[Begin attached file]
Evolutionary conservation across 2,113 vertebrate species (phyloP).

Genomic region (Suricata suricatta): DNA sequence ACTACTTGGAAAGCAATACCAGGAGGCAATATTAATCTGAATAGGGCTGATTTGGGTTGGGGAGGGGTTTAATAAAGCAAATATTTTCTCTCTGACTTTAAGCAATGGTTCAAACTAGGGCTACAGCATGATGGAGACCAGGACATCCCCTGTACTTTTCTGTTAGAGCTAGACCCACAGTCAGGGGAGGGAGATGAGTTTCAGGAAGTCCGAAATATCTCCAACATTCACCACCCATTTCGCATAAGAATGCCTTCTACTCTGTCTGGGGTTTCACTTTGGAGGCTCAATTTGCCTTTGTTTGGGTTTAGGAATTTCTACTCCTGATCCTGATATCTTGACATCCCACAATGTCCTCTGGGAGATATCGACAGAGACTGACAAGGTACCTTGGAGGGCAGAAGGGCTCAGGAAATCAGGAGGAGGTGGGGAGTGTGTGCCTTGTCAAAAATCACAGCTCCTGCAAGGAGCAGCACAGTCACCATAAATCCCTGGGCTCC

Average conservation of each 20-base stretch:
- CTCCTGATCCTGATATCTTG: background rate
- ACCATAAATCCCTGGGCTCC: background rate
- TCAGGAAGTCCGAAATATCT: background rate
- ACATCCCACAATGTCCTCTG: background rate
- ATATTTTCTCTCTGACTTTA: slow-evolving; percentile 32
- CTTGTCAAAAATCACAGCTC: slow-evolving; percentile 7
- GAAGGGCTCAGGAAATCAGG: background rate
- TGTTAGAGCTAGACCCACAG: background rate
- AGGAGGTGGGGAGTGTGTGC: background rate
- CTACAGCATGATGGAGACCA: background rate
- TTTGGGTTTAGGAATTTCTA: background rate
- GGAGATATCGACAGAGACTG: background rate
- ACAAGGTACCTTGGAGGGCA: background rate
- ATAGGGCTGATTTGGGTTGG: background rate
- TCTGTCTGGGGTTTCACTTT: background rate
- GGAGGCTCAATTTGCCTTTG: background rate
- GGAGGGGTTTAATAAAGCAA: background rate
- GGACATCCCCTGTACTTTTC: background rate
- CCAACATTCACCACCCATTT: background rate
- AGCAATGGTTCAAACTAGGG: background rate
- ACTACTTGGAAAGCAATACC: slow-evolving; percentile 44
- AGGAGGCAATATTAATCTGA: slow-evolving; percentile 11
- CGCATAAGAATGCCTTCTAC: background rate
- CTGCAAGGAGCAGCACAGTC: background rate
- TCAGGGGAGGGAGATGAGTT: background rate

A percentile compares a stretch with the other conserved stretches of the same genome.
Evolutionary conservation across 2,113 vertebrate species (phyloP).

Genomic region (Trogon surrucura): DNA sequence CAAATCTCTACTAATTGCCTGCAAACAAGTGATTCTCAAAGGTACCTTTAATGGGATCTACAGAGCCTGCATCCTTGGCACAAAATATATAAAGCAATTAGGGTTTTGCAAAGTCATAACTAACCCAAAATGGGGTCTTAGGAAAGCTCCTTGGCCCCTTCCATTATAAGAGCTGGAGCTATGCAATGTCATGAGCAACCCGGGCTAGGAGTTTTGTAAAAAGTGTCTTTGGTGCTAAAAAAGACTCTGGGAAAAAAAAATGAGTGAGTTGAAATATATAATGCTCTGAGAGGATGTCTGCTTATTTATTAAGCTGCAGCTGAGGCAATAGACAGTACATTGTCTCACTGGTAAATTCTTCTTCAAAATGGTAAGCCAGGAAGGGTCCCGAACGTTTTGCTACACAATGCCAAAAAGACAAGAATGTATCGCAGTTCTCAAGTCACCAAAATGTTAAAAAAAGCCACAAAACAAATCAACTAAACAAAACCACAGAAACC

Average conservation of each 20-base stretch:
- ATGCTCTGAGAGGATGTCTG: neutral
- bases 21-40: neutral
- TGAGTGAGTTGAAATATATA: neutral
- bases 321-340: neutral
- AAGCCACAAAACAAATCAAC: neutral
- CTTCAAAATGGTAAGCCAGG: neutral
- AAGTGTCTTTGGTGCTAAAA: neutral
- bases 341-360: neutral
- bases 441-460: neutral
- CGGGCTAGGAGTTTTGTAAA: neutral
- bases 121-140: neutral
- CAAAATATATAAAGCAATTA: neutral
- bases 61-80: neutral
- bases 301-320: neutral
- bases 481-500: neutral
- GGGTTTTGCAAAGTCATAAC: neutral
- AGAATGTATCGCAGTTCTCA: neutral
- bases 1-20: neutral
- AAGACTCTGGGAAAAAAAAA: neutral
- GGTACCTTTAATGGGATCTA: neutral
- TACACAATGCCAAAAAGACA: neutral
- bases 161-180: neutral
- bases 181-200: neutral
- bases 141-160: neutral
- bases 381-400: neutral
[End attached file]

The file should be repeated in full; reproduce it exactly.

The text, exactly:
Evolutionary conservation across 2,113 vertebrate species (phyloP).

Genomic region (Suricata suricatta): DNA sequence ACTACTTGGAAAGCAATACCAGGAGGCAATATTAATCTGAATAGGGCTGATTTGGGTTGGGGAGGGGTTTAATAAAGCAAATATTTTCTCTCTGACTTTAAGCAATGGTTCAAACTAGGGCTACAGCATGATGGAGACCAGGACATCCCCTGTACTTTTCTGTTAGAGCTAGACCCACAGTCAGGGGAGGGAGATGAGTTTCAGGAAGTCCGAAATATCTCCAACATTCACCACCCATTTCGCATAAGAATGCCTTCTACTCTGTCTGGGGTTTCACTTTGGAGGCTCAATTTGCCTTTGTTTGGGTTTAGGAATTTCTACTCCTGATCCTGATATCTTGACATCCCACAATGTCCTCTGGGAGATATCGACAGAGACTGACAAGGTACCTTGGAGGGCAGAAGGGCTCAGGAAATCAGGAGGAGGTGGGGAGTGTGTGCCTTGTCAAAAATCACAGCTCCTGCAAGGAGCAGCACAGTCACCATAAATCCCTGGGCTCC

Average conservation of each 20-base stretch:
- CTCCTGATCCTGATATCTTG: background rate
- ACCATAAATCCCTGGGCTCC: background rate
- TCAGGAAGTCCGAAATATCT: background rate
- ACATCCCACAATGTCCTCTG: background rate
- ATATTTTCTCTCTGACTTTA: slow-evolving; percentile 32
- CTTGTCAAAAATCACAGCTC: slow-evolving; percentile 7
- GAAGGGCTCAGGAAATCAGG: background rate
- TGTTAGAGCTAGACCCACAG: background rate
- AGGAGGTGGGGAGTGTGTGC: background rate
- CTACAGCATGATGGAGACCA: background rate
- TTTGGGTTTAGGAATTTCTA: background rate
- GGAGATATCGACAGAGACTG: background rate
- ACAAGGTACCTTGGAGGGCA: background rate
- ATAGGGCTGATTTGGGTTGG: background rate
- TCTGTCTGGGGTTTCACTTT: background rate
- GGAGGCTCAATTTGCCTTTG: background rate
- GGAGGGGTTTAATAAAGCAA: background rate
- GGACATCCCCTGTACTTTTC: background rate
- CCAACATTCACCACCCATTT: background rate
- AGCAATGGTTCAAACTAGGG: background rate
- ACTACTTGGAAAGCAATACC: slow-evolving; percentile 44
- AGGAGGCAATATTAATCTGA: slow-evolving; percentile 11
- CGCATAAGAATGCCTTCTAC: background rate
- CTGCAAGGAGCAGCACAGTC: background rate
- TCAGGGGAGGGAGATGAGTT: background rate

A percentile compares a stretch with the other conserved stretches of the same genome.
Evolutionary conservation across 2,113 vertebrate species (phyloP).

Genomic region (Trogon surrucura): DNA sequence CAAATCTCTACTAATTGCCTGCAAACAAGTGATTCTCAAAGGTACCTTTAATGGGATCTACAGAGCCTGCATCCTTGGCACAAAATATATAAAGCAATTAGGGTTTTGCAAAGTCATAACTAACCCAAAATGGGGTCTTAGGAAAGCTCCTTGGCCCCTTCCATTATAAGAGCTGGAGCTATGCAATGTCATGAGCAACCCGGGCTAGGAGTTTTGTAAAAAGTGTCTTTGGTGCTAAAAAAGACTCTGGGAAAAAAAAATGAGTGAGTTGAAATATATAATGCTCTGAGAGGATGTCTGCTTATTTATTAAGCTGCAGCTGAGGCAATAGACAGTACATTGTCTCACTGGTAAATTCTTCTTCAAAATGGTAAGCCAGGAAGGGTCCCGAACGTTTTGCTACACAATGCCAAAAAGACAAGAATGTATCGCAGTTCTCAAGTCACCAAAATGTTAAAAAAAGCCACAAAACAAATCAACTAAACAAAACCACAGAAACC

Average conservation of each 20-base stretch:
- ATGCTCTGAGAGGATGTCTG: neutral
- bases 21-40: neutral
- TGAGTGAGTTGAAATATATA: neutral
- bases 321-340: neutral
- AAGCCACAAAACAAATCAAC: neutral
- CTTCAAAATGGTAAGCCAGG: neutral
- AAGTGTCTTTGGTGCTAAAA: neutral
- bases 341-360: neutral
- bases 441-460: neutral
- CGGGCTAGGAGTTTTGTAAA: neutral
- bases 121-140: neutral
- CAAAATATATAAAGCAATTA: neutral
- bases 61-80: neutral
- bases 301-320: neutral
- bases 481-500: neutral
- GGGTTTTGCAAAGTCATAAC: neutral
- AGAATGTATCGCAGTTCTCA: neutral
- bases 1-20: neutral
- AAGACTCTGGGAAAAAAAAA: neutral
- GGTACCTTTAATGGGATCTA: neutral
- TACACAATGCCAAAAAGACA: neutral
- bases 161-180: neutral
- bases 181-200: neutral
- bases 141-160: neutral
- bases 381-400: neutral